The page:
Sunday, February 5, 2012
I have had a number of appointments lately with students who wanted to talk about the pros and cons of staying in law school. Some of them were disappointed with their grades. Some had outside family, medical, or financial issues that were weighing on their minds.
If you are asking yourself whether or not law school is right for you, here are some things to consider:
- Why did you originally want to attend law school? Are those reasons still as important to you? Reminding yourself of why you originally enrolled can help to refocus your thinking about law school.
- Were your reasons tied to internal or external motivations? You may well have a mix of motivations. However, when the going gets tough and doubts arise, internal motivations are often more deeply supportive of your chosen path. (Internal motivation examples: I want to help immigrant families with legal problems. I loved working as a paralegal before law school. External motivation examples: My parents told me I should be a lawyer. I got turned down for medical school.).
- Have you changed your mind about what you want to do with a law degree? Some students have doubts because they decide they don't like the original type of law they thought they wanted to practice. That is okay - law includes a multitude of different legal specialties. Some students decide they don't want to work in BigLaw. That is okay - there are many different practice experiences: different sized firms, government work, non-profit agencies, public service. Some students decide that they do not want to practice at all. That is okay - there are a number of alternative careers for law graduates. Explore practice areas and career options with your career services office. Talk to professors and other lawyers about their careers and areas of expertise. If you decide that another graduate degree or work experience matches your career goals better than a law degree, that is the decision you need to make
- Do you enjoy cases, legal concepts, and legal analysis? If you enjoy the daily study of law, that may be a positive indicator to remain. However, if you hate what you are doing, you may be happier in another field of study. Note that enjoying the law is not the same statement as enjoying law school.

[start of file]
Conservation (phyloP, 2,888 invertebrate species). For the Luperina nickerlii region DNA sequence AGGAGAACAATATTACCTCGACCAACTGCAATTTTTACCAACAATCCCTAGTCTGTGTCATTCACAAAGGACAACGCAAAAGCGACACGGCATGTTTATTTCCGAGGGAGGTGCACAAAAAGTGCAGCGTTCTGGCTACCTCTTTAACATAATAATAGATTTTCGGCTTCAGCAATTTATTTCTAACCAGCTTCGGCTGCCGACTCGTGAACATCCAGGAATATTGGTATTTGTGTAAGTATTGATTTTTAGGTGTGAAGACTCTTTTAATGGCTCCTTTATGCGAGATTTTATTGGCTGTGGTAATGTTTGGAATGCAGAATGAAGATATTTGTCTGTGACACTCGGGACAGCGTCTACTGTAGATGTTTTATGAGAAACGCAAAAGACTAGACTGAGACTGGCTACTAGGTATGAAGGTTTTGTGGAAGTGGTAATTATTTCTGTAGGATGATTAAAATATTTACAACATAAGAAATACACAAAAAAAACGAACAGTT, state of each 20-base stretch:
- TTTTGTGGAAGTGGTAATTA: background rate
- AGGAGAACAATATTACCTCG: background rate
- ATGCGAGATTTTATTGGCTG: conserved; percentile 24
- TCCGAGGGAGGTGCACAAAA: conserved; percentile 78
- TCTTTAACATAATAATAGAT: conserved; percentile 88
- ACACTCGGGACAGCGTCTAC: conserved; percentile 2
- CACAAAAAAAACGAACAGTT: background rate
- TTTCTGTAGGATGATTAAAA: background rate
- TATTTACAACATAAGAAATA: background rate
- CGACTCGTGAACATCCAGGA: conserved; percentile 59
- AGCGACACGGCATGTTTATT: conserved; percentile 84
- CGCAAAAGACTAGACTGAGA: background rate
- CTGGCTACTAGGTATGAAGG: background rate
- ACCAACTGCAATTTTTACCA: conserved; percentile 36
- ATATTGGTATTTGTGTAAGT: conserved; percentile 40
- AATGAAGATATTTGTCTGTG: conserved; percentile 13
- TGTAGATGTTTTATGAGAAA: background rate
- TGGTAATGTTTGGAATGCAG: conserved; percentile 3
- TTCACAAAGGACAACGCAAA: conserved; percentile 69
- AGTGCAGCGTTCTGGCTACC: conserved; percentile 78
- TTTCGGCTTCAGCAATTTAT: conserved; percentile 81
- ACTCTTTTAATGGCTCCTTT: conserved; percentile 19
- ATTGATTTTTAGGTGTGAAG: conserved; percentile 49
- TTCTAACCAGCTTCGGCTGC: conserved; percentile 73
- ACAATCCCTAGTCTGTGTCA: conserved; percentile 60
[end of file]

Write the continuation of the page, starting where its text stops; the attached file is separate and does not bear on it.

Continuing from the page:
- Do you enjoy being in law school most days? Law school is not an easy environment for many reasons. If you are miserable every day, then that is not healthy for you. However, if most of the time you deal positively with the workload and environment and keep your perspective, then you may decide that the issues you have with law school can be handled. Most law schools have academic support professionals who can help you learn ways to study smarter rather than harder and to manage your time well. They can also refer you to other professionals who can help you evaluate any remaining issues.
- Are there family or medical or other priorities that mean you need to leave law school right now? All law students have responsibilities and circumstances that are outside the law school. If those priorities need your focus right now to the exclusion of law school, then you need to do what is necessary to meet those obligations. Consider the best way to meet any personal responsibilities within the options your law school provides.
- What are the options that you have at your law school? You may be able to take a leave of absence, go to part-time status, or have other options at your school. If you decide to leave at this point, make sure you follow proper procedures. If you have financial aid, make sure you understand the ramifications of your choice. If you can keep your options open (for example, a leave of absence), do so.
- Who are the people who can help you with your decision? Talk to faculty, deans, your academic advisor, parents, mentors. Do not try to make the decision by yourself. Find objective people who can help you see the pros and cons. Get as much information as possible from your law school's administration before making a decision. Consider what you will do next if you decide to leave law school - better to have a game plan if at all possible.
Law school may be the very best match for your goals and circumstances. However, law school may be a good match later, but the timing is off now. Finally, if law school is not a good match for you, there is no shame in choosing a different path and walking away from this choice. (Amy Jarmon)